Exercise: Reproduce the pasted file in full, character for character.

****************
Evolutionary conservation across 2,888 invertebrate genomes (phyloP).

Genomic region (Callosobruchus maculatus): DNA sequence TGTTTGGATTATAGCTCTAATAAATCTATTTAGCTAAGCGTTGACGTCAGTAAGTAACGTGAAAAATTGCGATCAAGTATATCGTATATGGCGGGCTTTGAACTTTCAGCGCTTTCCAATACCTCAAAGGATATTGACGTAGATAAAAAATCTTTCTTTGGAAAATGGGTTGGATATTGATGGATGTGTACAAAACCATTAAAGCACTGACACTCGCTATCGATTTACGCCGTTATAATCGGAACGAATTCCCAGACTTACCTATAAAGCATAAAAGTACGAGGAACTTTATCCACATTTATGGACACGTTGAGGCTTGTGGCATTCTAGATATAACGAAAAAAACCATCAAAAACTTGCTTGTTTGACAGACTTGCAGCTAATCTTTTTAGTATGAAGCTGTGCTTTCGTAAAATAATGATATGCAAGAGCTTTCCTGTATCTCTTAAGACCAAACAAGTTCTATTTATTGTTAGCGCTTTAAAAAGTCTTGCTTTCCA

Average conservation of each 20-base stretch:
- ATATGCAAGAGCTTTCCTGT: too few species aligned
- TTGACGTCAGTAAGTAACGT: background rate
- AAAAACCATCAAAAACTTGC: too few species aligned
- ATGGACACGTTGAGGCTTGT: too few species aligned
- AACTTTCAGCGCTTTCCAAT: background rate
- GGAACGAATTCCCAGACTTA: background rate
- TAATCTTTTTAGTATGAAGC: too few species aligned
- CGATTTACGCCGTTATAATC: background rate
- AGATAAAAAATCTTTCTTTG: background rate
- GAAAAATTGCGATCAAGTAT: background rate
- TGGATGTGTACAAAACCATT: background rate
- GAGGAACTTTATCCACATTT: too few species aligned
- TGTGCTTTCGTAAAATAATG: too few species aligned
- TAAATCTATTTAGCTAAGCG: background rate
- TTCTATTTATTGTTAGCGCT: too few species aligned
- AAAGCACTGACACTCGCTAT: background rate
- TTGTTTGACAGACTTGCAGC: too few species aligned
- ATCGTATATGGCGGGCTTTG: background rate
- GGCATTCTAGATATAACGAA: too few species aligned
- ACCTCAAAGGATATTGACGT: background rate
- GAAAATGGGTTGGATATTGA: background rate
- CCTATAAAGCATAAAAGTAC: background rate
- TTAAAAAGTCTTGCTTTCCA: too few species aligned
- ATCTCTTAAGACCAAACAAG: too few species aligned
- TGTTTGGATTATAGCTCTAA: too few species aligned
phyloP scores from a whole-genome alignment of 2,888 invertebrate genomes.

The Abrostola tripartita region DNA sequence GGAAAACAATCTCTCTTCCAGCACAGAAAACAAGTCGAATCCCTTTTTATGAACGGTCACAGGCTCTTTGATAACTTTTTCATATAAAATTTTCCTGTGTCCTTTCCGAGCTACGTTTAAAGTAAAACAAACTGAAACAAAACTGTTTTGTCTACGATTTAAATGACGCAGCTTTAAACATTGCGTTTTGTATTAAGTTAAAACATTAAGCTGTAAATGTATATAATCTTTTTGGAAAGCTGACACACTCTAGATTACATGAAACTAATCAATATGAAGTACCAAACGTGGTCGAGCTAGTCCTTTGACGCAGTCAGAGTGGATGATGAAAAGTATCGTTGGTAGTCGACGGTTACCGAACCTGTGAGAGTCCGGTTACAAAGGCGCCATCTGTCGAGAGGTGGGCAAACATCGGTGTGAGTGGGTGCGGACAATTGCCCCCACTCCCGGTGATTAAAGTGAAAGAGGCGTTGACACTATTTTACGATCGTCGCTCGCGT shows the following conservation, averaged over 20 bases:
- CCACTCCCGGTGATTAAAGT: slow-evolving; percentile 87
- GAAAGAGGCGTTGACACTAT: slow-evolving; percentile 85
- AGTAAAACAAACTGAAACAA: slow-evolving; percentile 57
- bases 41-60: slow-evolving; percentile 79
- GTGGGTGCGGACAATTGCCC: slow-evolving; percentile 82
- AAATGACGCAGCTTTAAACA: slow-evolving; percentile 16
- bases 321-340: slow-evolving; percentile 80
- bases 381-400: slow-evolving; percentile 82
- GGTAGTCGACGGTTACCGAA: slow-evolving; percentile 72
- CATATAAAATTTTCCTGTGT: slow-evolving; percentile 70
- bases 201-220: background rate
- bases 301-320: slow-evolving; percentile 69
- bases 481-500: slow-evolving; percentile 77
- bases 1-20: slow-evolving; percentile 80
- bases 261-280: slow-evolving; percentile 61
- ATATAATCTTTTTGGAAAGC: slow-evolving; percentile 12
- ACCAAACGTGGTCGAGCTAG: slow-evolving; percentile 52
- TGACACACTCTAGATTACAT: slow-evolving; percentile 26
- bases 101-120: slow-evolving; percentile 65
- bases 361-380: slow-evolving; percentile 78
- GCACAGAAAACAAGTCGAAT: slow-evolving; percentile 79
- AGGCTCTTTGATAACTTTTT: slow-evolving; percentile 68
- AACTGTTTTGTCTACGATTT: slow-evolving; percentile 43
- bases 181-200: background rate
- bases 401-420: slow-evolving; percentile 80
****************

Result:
Evolutionary conservation across 2,888 invertebrate genomes (phyloP).

Genomic region (Callosobruchus maculatus): DNA sequence TGTTTGGATTATAGCTCTAATAAATCTATTTAGCTAAGCGTTGACGTCAGTAAGTAACGTGAAAAATTGCGATCAAGTATATCGTATATGGCGGGCTTTGAACTTTCAGCGCTTTCCAATACCTCAAAGGATATTGACGTAGATAAAAAATCTTTCTTTGGAAAATGGGTTGGATATTGATGGATGTGTACAAAACCATTAAAGCACTGACACTCGCTATCGATTTACGCCGTTATAATCGGAACGAATTCCCAGACTTACCTATAAAGCATAAAAGTACGAGGAACTTTATCCACATTTATGGACACGTTGAGGCTTGTGGCATTCTAGATATAACGAAAAAAACCATCAAAAACTTGCTTGTTTGACAGACTTGCAGCTAATCTTTTTAGTATGAAGCTGTGCTTTCGTAAAATAATGATATGCAAGAGCTTTCCTGTATCTCTTAAGACCAAACAAGTTCTATTTATTGTTAGCGCTTTAAAAAGTCTTGCTTTCCA

Average conservation of each 20-base stretch:
- ATATGCAAGAGCTTTCCTGT: too few species aligned
- TTGACGTCAGTAAGTAACGT: background rate
- AAAAACCATCAAAAACTTGC: too few species aligned
- ATGGACACGTTGAGGCTTGT: too few species aligned
- AACTTTCAGCGCTTTCCAAT: background rate
- GGAACGAATTCCCAGACTTA: background rate
- TAATCTTTTTAGTATGAAGC: too few species aligned
- CGATTTACGCCGTTATAATC: background rate
- AGATAAAAAATCTTTCTTTG: background rate
- GAAAAATTGCGATCAAGTAT: background rate
- TGGATGTGTACAAAACCATT: background rate
- GAGGAACTTTATCCACATTT: too few species aligned
- TGTGCTTTCGTAAAATAATG: too few species aligned
- TAAATCTATTTAGCTAAGCG: background rate
- TTCTATTTATTGTTAGCGCT: too few species aligned
- AAAGCACTGACACTCGCTAT: background rate
- TTGTTTGACAGACTTGCAGC: too few species aligned
- ATCGTATATGGCGGGCTTTG: background rate
- GGCATTCTAGATATAACGAA: too few species aligned
- ACCTCAAAGGATATTGACGT: background rate
- GAAAATGGGTTGGATATTGA: background rate
- CCTATAAAGCATAAAAGTAC: background rate
- TTAAAAAGTCTTGCTTTCCA: too few species aligned
- ATCTCTTAAGACCAAACAAG: too few species aligned
- TGTTTGGATTATAGCTCTAA: too few species aligned
phyloP scores from a whole-genome alignment of 2,888 invertebrate genomes.

The Abrostola tripartita region DNA sequence GGAAAACAATCTCTCTTCCAGCACAGAAAACAAGTCGAATCCCTTTTTATGAACGGTCACAGGCTCTTTGATAACTTTTTCATATAAAATTTTCCTGTGTCCTTTCCGAGCTACGTTTAAAGTAAAACAAACTGAAACAAAACTGTTTTGTCTACGATTTAAATGACGCAGCTTTAAACATTGCGTTTTGTATTAAGTTAAAACATTAAGCTGTAAATGTATATAATCTTTTTGGAAAGCTGACACACTCTAGATTACATGAAACTAATCAATATGAAGTACCAAACGTGGTCGAGCTAGTCCTTTGACGCAGTCAGAGTGGATGATGAAAAGTATCGTTGGTAGTCGACGGTTACCGAACCTGTGAGAGTCCGGTTACAAAGGCGCCATCTGTCGAGAGGTGGGCAAACATCGGTGTGAGTGGGTGCGGACAATTGCCCCCACTCCCGGTGATTAAAGTGAAAGAGGCGTTGACACTATTTTACGATCGTCGCTCGCGT shows the following conservation, averaged over 20 bases:
- CCACTCCCGGTGATTAAAGT: slow-evolving; percentile 87
- GAAAGAGGCGTTGACACTAT: slow-evolving; percentile 85
- AGTAAAACAAACTGAAACAA: slow-evolving; percentile 57
- bases 41-60: slow-evolving; percentile 79
- GTGGGTGCGGACAATTGCCC: slow-evolving; percentile 82
- AAATGACGCAGCTTTAAACA: slow-evolving; percentile 16
- bases 321-340: slow-evolving; percentile 80
- bases 381-400: slow-evolving; percentile 82
- GGTAGTCGACGGTTACCGAA: slow-evolving; percentile 72
- CATATAAAATTTTCCTGTGT: slow-evolving; percentile 70
- bases 201-220: background rate
- bases 301-320: slow-evolving; percentile 69
- bases 481-500: slow-evolving; percentile 77
- bases 1-20: slow-evolving; percentile 80
- bases 261-280: slow-evolving; percentile 61
- ATATAATCTTTTTGGAAAGC: slow-evolving; percentile 12
- ACCAAACGTGGTCGAGCTAG: slow-evolving; percentile 52
- TGACACACTCTAGATTACAT: slow-evolving; percentile 26
- bases 101-120: slow-evolving; percentile 65
- bases 361-380: slow-evolving; percentile 78
- GCACAGAAAACAAGTCGAAT: slow-evolving; percentile 79
- AGGCTCTTTGATAACTTTTT: slow-evolving; percentile 68
- AACTGTTTTGTCTACGATTT: slow-evolving; percentile 43
- bases 181-200: background rate
- bases 401-420: slow-evolving; percentile 80